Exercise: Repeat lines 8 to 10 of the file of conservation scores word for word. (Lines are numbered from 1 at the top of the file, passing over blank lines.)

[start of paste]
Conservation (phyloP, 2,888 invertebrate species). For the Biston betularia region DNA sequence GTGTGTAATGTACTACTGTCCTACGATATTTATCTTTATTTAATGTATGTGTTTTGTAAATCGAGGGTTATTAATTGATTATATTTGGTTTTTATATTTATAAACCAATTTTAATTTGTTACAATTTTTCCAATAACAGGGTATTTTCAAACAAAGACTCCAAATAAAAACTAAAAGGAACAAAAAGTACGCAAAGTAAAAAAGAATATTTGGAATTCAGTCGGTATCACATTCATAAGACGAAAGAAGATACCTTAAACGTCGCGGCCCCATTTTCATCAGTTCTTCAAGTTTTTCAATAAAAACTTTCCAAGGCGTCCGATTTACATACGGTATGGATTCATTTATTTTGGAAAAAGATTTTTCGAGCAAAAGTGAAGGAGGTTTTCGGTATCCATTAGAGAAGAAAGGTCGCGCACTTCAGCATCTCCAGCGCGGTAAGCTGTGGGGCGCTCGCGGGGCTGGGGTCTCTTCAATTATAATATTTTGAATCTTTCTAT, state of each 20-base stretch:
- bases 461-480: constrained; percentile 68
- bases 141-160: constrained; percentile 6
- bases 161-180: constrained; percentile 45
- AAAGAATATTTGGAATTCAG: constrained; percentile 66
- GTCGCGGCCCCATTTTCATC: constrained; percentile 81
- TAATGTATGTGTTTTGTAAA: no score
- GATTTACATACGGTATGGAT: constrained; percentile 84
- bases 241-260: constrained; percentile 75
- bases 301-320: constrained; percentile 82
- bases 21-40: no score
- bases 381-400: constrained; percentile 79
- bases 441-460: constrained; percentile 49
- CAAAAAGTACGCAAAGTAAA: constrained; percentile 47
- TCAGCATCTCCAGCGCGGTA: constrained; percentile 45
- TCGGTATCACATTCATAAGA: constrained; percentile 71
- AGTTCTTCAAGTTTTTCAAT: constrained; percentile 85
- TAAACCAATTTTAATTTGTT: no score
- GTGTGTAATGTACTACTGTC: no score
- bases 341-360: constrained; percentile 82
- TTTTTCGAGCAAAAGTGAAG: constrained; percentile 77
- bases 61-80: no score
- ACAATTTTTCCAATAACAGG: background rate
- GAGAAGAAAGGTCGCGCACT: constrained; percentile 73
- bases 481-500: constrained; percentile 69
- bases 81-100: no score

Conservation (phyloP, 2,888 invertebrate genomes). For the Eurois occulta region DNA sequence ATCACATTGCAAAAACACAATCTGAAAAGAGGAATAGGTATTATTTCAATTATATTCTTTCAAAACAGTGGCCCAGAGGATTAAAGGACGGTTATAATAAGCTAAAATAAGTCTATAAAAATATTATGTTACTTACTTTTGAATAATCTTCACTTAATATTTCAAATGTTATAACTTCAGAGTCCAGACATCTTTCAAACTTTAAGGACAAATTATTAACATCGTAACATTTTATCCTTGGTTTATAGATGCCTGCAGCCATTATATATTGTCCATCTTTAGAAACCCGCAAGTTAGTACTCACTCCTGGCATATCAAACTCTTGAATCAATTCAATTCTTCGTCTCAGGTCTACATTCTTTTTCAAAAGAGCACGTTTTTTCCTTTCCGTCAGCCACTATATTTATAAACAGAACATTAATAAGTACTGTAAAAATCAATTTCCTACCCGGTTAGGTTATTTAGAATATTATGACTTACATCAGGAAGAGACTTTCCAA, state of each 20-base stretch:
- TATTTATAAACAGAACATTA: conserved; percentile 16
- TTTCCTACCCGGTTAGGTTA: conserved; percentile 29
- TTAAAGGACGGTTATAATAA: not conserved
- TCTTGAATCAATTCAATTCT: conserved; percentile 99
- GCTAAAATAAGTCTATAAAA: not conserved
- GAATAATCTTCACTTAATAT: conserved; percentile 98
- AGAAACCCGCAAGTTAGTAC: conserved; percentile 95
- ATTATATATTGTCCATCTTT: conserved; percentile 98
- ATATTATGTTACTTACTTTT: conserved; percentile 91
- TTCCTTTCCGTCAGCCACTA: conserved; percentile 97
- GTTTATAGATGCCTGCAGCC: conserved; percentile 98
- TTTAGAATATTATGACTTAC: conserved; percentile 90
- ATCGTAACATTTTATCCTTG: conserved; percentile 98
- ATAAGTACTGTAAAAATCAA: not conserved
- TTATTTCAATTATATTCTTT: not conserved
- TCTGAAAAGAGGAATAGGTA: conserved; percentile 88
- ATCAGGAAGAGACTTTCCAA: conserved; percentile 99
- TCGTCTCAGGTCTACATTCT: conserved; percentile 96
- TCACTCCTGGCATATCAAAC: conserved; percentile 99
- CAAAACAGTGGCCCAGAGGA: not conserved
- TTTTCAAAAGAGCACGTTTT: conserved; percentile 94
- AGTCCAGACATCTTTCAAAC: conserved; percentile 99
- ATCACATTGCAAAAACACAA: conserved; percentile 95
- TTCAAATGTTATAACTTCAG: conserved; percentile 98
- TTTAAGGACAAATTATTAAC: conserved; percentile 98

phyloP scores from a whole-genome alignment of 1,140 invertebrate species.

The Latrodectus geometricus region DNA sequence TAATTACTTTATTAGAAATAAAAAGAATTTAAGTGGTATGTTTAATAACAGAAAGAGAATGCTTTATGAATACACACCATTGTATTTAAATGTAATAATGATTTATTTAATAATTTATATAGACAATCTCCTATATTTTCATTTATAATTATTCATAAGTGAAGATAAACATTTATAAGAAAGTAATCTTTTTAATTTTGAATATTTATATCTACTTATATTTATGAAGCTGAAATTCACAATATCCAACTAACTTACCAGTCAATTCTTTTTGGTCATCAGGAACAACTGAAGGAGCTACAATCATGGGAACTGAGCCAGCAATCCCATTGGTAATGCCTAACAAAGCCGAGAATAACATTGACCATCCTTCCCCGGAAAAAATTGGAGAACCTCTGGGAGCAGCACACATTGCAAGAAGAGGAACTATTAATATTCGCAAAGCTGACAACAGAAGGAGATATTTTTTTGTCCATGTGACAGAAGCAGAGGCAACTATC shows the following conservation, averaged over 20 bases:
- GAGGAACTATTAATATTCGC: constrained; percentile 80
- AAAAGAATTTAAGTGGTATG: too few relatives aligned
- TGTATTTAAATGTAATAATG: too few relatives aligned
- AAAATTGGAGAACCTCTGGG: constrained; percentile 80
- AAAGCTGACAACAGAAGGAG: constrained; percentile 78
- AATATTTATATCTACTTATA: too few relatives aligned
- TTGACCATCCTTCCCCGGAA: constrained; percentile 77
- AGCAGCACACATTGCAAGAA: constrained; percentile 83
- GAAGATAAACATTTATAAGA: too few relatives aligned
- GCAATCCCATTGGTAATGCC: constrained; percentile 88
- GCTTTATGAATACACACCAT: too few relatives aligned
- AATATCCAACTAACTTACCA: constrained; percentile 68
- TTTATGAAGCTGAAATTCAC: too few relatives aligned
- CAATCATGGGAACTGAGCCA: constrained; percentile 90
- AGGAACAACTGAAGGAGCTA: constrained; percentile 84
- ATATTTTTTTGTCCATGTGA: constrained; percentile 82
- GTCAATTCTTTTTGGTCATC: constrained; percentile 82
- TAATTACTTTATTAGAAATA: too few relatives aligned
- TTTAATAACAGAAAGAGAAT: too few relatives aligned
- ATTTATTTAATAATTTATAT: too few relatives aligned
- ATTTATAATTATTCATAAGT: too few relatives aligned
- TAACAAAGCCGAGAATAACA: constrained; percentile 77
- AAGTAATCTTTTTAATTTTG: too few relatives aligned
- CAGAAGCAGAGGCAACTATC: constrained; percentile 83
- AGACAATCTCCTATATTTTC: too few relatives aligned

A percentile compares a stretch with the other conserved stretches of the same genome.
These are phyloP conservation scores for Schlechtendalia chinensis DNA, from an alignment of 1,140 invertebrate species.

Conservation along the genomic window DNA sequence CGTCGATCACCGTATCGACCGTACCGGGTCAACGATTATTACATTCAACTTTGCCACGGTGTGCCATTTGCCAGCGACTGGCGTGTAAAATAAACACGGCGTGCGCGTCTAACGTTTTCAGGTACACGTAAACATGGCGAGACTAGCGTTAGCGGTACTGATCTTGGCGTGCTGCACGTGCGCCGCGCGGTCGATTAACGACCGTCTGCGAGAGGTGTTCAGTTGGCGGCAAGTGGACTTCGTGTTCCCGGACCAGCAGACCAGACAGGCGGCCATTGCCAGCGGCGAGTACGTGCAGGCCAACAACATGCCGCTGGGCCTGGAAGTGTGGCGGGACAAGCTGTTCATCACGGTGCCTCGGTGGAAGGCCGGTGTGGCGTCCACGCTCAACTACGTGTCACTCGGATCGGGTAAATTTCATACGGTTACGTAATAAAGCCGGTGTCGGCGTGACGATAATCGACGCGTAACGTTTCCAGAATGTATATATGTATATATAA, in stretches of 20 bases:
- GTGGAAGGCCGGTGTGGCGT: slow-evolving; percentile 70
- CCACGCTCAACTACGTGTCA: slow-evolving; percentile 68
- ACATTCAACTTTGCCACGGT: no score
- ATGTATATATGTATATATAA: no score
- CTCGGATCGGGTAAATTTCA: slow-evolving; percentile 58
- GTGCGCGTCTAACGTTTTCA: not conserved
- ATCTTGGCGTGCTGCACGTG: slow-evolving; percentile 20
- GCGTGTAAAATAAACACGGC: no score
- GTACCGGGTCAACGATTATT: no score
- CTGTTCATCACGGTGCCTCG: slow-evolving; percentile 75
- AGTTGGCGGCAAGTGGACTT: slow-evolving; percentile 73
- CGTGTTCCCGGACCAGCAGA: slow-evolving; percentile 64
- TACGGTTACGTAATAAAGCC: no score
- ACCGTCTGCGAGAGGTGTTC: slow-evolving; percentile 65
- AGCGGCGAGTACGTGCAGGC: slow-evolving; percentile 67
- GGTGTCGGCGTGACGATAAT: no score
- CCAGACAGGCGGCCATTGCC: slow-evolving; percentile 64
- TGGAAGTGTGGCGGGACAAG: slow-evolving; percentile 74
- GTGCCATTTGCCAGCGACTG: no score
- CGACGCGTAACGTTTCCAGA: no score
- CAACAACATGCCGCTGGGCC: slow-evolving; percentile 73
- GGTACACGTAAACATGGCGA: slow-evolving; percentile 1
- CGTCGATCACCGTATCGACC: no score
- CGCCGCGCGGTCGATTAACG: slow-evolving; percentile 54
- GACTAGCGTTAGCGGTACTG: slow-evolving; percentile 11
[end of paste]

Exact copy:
- GATTTACATACGGTATGGAT: constrained; percentile 84
- bases 241-260: constrained; percentile 75
- bases 301-320: constrained; percentile 82